Apple's product launches are closely guarded secrets — but leaks are inevitable.
In the high-stakes world of Apple rumour-mongering, two Canadian bloggers have built sterling reputations for accurately revealing details about new iPhones and iPads well before the company does.
It was five months ago that Montreal-based Rene Ritchie forecasted that Apple would be releasing its new "iPad mini" sometime this month for between $200 to $250. Whether he was right will soon be revealed, but past posts on his iMore.com site accurately reported details about the iPhone 4S, the iPhone 5 and the "new iPad" before Apple made its official announcements.
So what's his secret? Ritchie says he has various sources within Apple and at other manufacturing, retail and mobile carrier companies that feed him information from time to time.
"I'm just lucky enough that I get enough pieces that I can start to put things together," says Ritchie, 40, who notes that he sweats every prediction he makes.
"I'm really, really careful, I consider our readers' attention really valuable and I don't want to just throw everything at the wall and hope something sticks.
"I'm very patient, I try to wait until I'm really sure of something until it seems — I don't want to say confirmed, because nothing is ever confirmed until Apple puts it up on stage — but I just take my time."
Other elite tech bloggers have come to trust Ritchie given his spot-on coverage over the past year or so, says Jim Dalrymple, another Canadian who's looked to for Apple scoops.
"Rene in the last year has nailed the last two or three events that Apple has had, so it's been interesting to watch him," says Dalrymple, who co-runs the website The Loop out of his home office in Bedford, N.S., just outside Halifax.
Dalrymple, a tech industry veteran who wrote for Macworld and MacCentral before starting Loopinsight.com, has his own style when it comes to breaking Apple news, mostly choosing to confirm the reports of other bloggers — as he did with Ritchie's early reporting on the iPhone 5 in July.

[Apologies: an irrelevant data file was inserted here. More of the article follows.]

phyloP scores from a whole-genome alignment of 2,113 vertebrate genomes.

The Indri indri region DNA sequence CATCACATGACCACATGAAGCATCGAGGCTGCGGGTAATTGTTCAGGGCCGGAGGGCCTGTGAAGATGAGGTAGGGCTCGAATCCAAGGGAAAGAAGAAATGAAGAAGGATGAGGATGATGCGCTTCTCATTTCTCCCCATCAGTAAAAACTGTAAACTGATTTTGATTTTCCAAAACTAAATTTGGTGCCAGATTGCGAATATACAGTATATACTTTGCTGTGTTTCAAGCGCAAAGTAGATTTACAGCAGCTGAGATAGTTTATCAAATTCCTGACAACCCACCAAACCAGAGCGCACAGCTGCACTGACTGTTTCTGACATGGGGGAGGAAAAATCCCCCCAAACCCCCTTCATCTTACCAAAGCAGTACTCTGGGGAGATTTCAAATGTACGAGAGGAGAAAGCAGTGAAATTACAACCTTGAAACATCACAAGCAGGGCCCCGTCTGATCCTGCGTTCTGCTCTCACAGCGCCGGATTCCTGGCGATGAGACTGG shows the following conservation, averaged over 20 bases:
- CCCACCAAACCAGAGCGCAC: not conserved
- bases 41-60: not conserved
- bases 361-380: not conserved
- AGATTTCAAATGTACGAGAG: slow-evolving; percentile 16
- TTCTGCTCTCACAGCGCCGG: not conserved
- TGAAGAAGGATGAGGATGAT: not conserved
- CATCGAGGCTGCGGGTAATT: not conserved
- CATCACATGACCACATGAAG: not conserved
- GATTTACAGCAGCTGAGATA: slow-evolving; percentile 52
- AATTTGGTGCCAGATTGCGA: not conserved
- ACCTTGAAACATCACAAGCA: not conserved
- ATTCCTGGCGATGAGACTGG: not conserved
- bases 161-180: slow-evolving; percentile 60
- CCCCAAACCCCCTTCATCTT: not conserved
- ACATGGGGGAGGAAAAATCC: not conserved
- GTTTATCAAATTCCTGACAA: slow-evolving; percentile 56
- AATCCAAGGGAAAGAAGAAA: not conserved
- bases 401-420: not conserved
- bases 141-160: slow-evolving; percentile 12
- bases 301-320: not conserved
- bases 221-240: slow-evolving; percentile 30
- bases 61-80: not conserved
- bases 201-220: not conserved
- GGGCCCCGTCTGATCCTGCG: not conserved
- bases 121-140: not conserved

He'll often post a short excerpt of another outlet's report and add a simple "yep."
Tech observers have come to consider a Dalrymple "yep" as reliable as official confirmation from Apple itself.
"I have been around for so long doing this, I really don't need to be the first to report something," says Dalrymple, 45, who notes he hasn't been wrong with a "yep" yet.
"I get as much satisfaction out of saying 'yep' as I used to writing the big, long stories. I know that I'm right and people — I guess maybe it's the years I've been doing it or the fact I've been right so often — trust me.
"As soon as a rumour goes up on the web, my Twitter feed is full of people asking for a 'yep.' It's kind of grown into its own thing now."
Although it's widely thought a smaller iPad will highlight Tuesday's event, Dalrymple says there's always room for surprises.
"There's some things only Apple knows, there's no doubt about that," he says.
"Tim Cook, the engineers at Apple and the executives there, they're the only ones that know for absolute certain what's coming."
Ritchie has been wrong with some details in the past — he originally posted that the iPhone 5 and forthcoming iPad would be revealed at the same event — but says it's sometimes difficult to know whether his reporting really was incorrect or whether Apple just made last-minute changes.
"With Apple (making predictions) is particularly difficult because they're an incredibly agile and nimble company and they can make decisions very late in a device cycle," he says.
"So if I report something in July that's going to happen in September it's quite possible that it will actually change. The physical aspects of the device have to be locked down early enough for them to manufacture it but anything else — like the name, the price, all those things — can be decided literally at the last minute.
"So I'm confident that's what the details were when I heard it but I'm not confident that they won't change it."
Apple's event is scheduled for Tuesday at 1 p.m. ET.
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